Pennsylvania buys enterprise ChatGPT licenses through unique pilot with OpenAI

Pennsylvania purchased 50 enterprise ChatGPT licenses for employees of its administration department as officials plan a wider rollout of generative AI inside the state government.
Josh Shapiro
Pennsylvania Gov. Josh Shapiro prepares to speak during a television interview before U.S. President Joe Biden takes the stage during a campaign event at Montgomery County Community College January 5, 2024 in Blue Bell, Pennsylvania. (Drew Angerer / Getty Images)

Pennsylvania Gov. Josh Shapiro on Tuesday announced a new pilot program in collaboration with OpenAI that will provide licenses for some state employees to begin using the company’s ChatGPT tool. While many government agencies are permitting their staffs to use generative AI for certain tasks, this deal marks the first such arrangement between the company and a state government.

Pennsylvania’s ChatGPT Enterprise pilot program, which is set to begin this month, will initially be limited to 50 employees of the Commonwealth’s Office of Administration, a state official told StateScoop. (The enterprise version of ChatGPT has additional cybersecurity, privacy and management features that are not found in the free consumer version.)

The state is permitting participating state employees to use ChatGPT for tasks such as creating and editing copy, making outdated policy language more accessible, drafting job descriptions to help with recruitment and hiring, writing computer code and addressing duplication and conflicting guidance within the state’s hundreds of thousands of pages of employee policy documentation.

“This pilot program is part of our commitment to embrace generative AI in a way that empowers our workforce to excel,” Pennsylvania Chief Information Officer Amaya Capellan said in a news release. “It is a critical first step in the Shapiro Administration’s goal to be a proactive leader in the adoption of generative AI to improve how we operate and deliver services to Pennsylvanians.”


Officials plan for the pilot’s findings to be used in driving wider integration of generative AI into the state’s operations and enhancing the productivity of Pennsylvania state employees. State officials said another 100 ChatGPT licenses will eventually be available to other agency employees after the first round of the pilot.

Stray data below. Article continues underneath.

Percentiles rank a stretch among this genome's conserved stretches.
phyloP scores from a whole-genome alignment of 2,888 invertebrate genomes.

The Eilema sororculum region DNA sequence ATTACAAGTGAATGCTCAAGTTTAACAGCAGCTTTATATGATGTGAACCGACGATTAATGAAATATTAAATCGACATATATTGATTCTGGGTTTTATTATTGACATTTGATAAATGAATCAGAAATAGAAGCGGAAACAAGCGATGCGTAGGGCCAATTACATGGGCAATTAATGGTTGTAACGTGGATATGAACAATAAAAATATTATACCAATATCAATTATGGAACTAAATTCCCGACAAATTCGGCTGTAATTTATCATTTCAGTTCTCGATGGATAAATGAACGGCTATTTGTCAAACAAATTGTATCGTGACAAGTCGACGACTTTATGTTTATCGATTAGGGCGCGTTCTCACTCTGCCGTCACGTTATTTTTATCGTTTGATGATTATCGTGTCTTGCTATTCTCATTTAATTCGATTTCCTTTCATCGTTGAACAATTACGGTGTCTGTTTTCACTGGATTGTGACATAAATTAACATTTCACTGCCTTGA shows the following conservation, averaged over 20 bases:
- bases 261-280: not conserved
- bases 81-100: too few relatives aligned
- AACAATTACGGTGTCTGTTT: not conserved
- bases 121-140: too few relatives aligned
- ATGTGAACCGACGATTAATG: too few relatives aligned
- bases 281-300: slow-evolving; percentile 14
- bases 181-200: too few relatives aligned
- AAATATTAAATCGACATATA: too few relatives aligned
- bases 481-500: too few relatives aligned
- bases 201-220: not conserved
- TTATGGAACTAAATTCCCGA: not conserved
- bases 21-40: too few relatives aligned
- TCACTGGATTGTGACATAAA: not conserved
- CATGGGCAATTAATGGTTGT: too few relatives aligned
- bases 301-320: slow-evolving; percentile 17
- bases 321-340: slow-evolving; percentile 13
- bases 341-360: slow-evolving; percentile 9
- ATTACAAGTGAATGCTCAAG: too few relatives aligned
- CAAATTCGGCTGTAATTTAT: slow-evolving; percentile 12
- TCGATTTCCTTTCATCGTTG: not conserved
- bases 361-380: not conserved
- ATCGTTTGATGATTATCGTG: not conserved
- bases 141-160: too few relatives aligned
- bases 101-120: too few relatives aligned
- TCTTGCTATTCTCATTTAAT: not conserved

Officials said they’ll use feedback from employees in the pilot to understand the capabilities and limitations of generative AI in state government. The feedback will also inform the need for employee training and further expansion of ChatGPT in other departments, the release said.

Shapiro is expected to meet with senior OpenAI executives on Tuesday to discuss Pennsylvania’s approach to governing the use of generative AI. His administration’s announcement Tuesday notes that “no Pennsylvanian will interact directly with ChatGPT in any way when they interact with the Commonwealth.”

The new pilot program was recommended by Pennsylvania’s generative AI governing board, which was created by an executive order Shapiro signed in September.

To safeguard privacy, Pennsylvania officials said, their deal includes a provision that no data state employees put into ChatGPT will be used to train its deep learning models or be otherwise used by any future products from OpenAI. The state’s news release pointed to the enterprise version’s added cybersecurity measures as an assurance that no data will be unduly shared, and employees are also prohibited from entering sensitive data, such as personally identifiable information.

Keely Quinlan

Written by Keely Quinlan

Keely Quinlan reports on privacy and digital government for StateScoop. She was an investigative news reporter with Clarksville Now in Tennessee, where she resides, and her coverage included local crimes, courts, public education and public health. Her work has appeared in Teen Vogue, Stereogum and other outlets. She earned her bachelor’s in journalism and master’s in social and cultural analysis from New York University.

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